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Thanks & Recognition: Kris Ecklund

eNews Edition: Spring 2015

Contributed by Virginia Elwood-Akers

These days, CSUN Emeritus Librarian Kris Ecklund lives far away from the San Fernando Valley. Her current house sits on a hill in Sequim, a small city perched on a bay in Northern Washington State just across the water from Canada. Even with all those miles between the Oviatt Library and her current home, Ecklund has never forgotten the place where she spent more than thirty years doing the work that she loved so much. 

Ecklund's career at CSUN began in 1971 when she was hired as a temporary Humanities Librarian working in what was then called the Technical Services Department. Later, she was hired into a tenure track position in the Reference Department, which back then was still located in the campus’ South Library. Over the years she worked as the subject specialist for Religious Studies, Philosophy, and several modern Languages, as well as serving for a time as Reference Collection Coordinator. Ecklund remembers that during her early tenure, typewriters were acquired only for clerks and cataloging librarians. The lack of equipment back then impeded the delivery of printed library guides and other instructional materials.

Librarian Kris EcklundBy the mid-1980s, Ecklund was working in a new assignment as Library Instruction Coordinator. "There still was no regular equipment budget," she says, and in 1985 Ecklund purchased a home computer. Her newly acquired Macintosh greatly helped in the production of instructional materials. “The Northridge Earthquake in February 1994 catapulted the Library into the Internet Age,” says Ecklund. “Online resources were evaluated and integrated, and hardcopy acquisitions began to slow.”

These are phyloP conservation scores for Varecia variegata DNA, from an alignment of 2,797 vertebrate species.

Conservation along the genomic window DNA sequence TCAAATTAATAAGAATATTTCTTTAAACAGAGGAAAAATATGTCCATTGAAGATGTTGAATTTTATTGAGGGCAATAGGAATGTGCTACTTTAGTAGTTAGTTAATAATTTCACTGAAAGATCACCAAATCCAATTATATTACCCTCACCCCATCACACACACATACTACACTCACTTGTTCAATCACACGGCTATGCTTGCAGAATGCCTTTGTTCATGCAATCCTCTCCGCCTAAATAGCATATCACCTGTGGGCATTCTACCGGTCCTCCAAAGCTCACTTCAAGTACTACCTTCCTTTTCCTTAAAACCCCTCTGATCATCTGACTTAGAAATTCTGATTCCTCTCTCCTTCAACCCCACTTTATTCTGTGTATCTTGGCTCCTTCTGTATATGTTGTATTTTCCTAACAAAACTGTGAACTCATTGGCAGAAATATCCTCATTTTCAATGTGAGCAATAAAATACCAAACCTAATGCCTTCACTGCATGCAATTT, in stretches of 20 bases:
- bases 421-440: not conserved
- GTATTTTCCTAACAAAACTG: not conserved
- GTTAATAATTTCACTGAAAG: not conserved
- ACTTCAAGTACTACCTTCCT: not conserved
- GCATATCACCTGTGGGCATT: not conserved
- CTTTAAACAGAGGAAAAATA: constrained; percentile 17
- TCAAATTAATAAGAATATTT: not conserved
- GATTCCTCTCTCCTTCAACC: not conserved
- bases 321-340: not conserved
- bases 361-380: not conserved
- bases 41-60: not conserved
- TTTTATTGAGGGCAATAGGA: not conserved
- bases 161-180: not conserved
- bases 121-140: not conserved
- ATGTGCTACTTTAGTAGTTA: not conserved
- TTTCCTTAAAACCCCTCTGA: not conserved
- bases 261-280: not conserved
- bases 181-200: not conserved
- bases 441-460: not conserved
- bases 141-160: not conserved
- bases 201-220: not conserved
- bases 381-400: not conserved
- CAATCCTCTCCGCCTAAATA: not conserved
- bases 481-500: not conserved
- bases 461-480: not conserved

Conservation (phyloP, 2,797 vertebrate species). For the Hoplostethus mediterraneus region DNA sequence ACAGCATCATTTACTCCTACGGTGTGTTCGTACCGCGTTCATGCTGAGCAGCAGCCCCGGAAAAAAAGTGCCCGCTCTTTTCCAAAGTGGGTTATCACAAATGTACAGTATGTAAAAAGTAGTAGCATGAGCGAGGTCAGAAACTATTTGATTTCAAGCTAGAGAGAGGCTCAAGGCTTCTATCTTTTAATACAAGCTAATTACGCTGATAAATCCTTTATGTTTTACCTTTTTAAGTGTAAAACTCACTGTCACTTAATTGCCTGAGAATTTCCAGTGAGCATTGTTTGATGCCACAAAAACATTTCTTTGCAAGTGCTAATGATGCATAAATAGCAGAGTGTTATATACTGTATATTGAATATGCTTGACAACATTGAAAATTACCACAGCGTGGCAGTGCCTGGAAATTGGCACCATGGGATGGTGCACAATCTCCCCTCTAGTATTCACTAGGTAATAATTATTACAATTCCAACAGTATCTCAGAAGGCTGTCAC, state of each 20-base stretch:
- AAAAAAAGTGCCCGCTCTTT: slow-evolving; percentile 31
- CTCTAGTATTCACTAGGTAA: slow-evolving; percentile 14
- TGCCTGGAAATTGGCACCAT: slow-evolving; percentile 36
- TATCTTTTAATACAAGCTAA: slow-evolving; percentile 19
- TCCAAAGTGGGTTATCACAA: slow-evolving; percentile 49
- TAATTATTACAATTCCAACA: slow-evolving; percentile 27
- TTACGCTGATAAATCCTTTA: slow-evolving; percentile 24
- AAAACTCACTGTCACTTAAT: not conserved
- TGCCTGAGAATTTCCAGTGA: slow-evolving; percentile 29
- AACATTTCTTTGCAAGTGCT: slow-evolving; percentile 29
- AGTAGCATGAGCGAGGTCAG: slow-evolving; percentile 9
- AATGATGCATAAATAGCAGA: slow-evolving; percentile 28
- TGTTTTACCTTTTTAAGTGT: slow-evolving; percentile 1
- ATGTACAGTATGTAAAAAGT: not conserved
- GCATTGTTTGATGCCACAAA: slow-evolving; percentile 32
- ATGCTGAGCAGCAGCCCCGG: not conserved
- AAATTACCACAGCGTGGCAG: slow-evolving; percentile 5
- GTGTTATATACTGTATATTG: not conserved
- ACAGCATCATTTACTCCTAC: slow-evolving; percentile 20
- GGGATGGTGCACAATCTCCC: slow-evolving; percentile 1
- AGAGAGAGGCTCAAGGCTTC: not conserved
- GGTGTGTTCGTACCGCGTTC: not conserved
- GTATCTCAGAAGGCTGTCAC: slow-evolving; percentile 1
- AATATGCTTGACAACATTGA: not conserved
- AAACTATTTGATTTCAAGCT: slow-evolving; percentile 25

After her retirement in 2008, Ecklund established an endowment to sponsor a librarian internship in the Oviatt’s Research, Information, and Outreach Services Department (RIOS). The Kris Ecklund Endowment funds a semester-long, paid position for a library school student or recent MLIS graduate. The internship attracts library school students from across the country, and offers them an opportunity to work alongside Oviatt Library faculty at the reference desk, in the classroom, and while doing electronic reference service work. Acting Chair of the RIOS Department Kathy Dabbour finds working with the interns personally rewarding and beneficial to future librarians. “I’m happy that the Ecklund Endowment makes it possible to compensate the interns, so that they are able to work on a professional level,” says Dabbour.

Ecklund says that the idea for the endowment came to her as a way to honor the good fortune of having been able to spend her working life in a career that she loved, and one to which she is still deeply committed.  She was also inspired to do something that would support young people, much like she had been helped by a legacy from her grandmother. "Paying it forwards and paying it backwards at the same time – what a way to honor CSUN's librarians who've given their best for decades,” says Ecklund. In addition to advocating for her own endowment, Ecklund is also an enthusiastic supporter of the recent, anonymously established CSUN Librarians Legacy Endowment. When fully funded, this new endowment will support a second paid internship; this one for Collection, Access and Management Services (CAMS). Ecklund is quick to point out that the ability to offer internship stipends through these endowments not only helps the Oviatt attract more high-quality intern applicants, but also helps to provide graduate students with desperately needed financial support while they complete their library school studies.

Ecklund recalls being among a small group of librarians who started work at the Oviatt in the 1970's who were part of the new generation of librarians. There is no doubt that the scope of librarianship has and continues to evolve. Now, as she sits on her veranda listening to the birds and watching the sun set over the Strait of Juan de Fuca, Ecklund can take great pride in the fact that she continues to play a vital role in the ongoing stewardship of a life-long profession that she holds so dear.